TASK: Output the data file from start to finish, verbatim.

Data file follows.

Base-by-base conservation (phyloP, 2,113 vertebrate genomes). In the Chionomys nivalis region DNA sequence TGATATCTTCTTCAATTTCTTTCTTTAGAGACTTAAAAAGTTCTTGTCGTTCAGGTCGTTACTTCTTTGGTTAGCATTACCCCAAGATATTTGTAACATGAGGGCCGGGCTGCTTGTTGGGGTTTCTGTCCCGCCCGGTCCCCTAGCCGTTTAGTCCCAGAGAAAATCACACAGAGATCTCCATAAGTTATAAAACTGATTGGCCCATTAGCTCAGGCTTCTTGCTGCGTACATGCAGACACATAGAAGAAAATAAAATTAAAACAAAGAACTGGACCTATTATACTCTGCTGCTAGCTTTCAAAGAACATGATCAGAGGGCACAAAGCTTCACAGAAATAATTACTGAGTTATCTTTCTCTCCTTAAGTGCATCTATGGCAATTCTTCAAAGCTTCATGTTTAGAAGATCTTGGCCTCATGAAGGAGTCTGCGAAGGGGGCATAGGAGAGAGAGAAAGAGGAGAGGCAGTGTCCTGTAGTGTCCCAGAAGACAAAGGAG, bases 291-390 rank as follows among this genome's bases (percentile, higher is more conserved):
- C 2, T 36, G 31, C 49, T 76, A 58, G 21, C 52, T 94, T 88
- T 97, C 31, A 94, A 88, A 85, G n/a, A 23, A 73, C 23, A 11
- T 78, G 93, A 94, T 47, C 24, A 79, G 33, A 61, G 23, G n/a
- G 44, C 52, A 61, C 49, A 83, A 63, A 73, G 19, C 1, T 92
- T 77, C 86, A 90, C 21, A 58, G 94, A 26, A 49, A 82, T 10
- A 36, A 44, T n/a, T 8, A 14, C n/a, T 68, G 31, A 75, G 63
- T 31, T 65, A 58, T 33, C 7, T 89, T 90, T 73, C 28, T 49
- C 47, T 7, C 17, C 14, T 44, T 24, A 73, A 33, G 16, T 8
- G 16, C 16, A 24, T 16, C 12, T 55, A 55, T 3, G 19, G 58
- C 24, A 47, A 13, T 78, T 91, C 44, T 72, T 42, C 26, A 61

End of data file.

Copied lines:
Base-by-base conservation (phyloP, 2,113 vertebrate genomes). In the Chionomys nivalis region DNA sequence TGATATCTTCTTCAATTTCTTTCTTTAGAGACTTAAAAAGTTCTTGTCGTTCAGGTCGTTACTTCTTTGGTTAGCATTACCCCAAGATATTTGTAACATGAGGGCCGGGCTGCTTGTTGGGGTTTCTGTCCCGCCCGGTCCCCTAGCCGTTTAGTCCCAGAGAAAATCACACAGAGATCTCCATAAGTTATAAAACTGATTGGCCCATTAGCTCAGGCTTCTTGCTGCGTACATGCAGACACATAGAAGAAAATAAAATTAAAACAAAGAACTGGACCTATTATACTCTGCTGCTAGCTTTCAAAGAACATGATCAGAGGGCACAAAGCTTCACAGAAATAATTACTGAGTTATCTTTCTCTCCTTAAGTGCATCTATGGCAATTCTTCAAAGCTTCATGTTTAGAAGATCTTGGCCTCATGAAGGAGTCTGCGAAGGGGGCATAGGAGAGAGAGAAAGAGGAGAGGCAGTGTCCTGTAGTGTCCCAGAAGACAAAGGAG, bases 291-390 rank as follows among this genome's bases (percentile, higher is more conserved):
- C 2, T 36, G 31, C 49, T 76, A 58, G 21, C 52, T 94, T 88
- T 97, C 31, A 94, A 88, A 85, G n/a, A 23, A 73, C 23, A 11
- T 78, G 93, A 94, T 47, C 24, A 79, G 33, A 61, G 23, G n/a
- G 44, C 52, A 61, C 49, A 83, A 63, A 73, G 19, C 1, T 92
- T 77, C 86, A 90, C 21, A 58, G 94, A 26, A 49, A 82, T 10
- A 36, A 44, T n/a, T 8, A 14, C n/a, T 68, G 31, A 75, G 63
- T 31, T 65, A 58, T 33, C 7, T 89, T 90, T 73, C 28, T 49
- C 47, T 7, C 17, C 14, T 44, T 24, A 73, A 33, G 16, T 8
- G 16, C 16, A 24, T 16, C 12, T 55, A 55, T 3, G 19, G 58
- C 24, A 47, A 13, T 78, T 91, C 44, T 72, T 42, C 26, A 61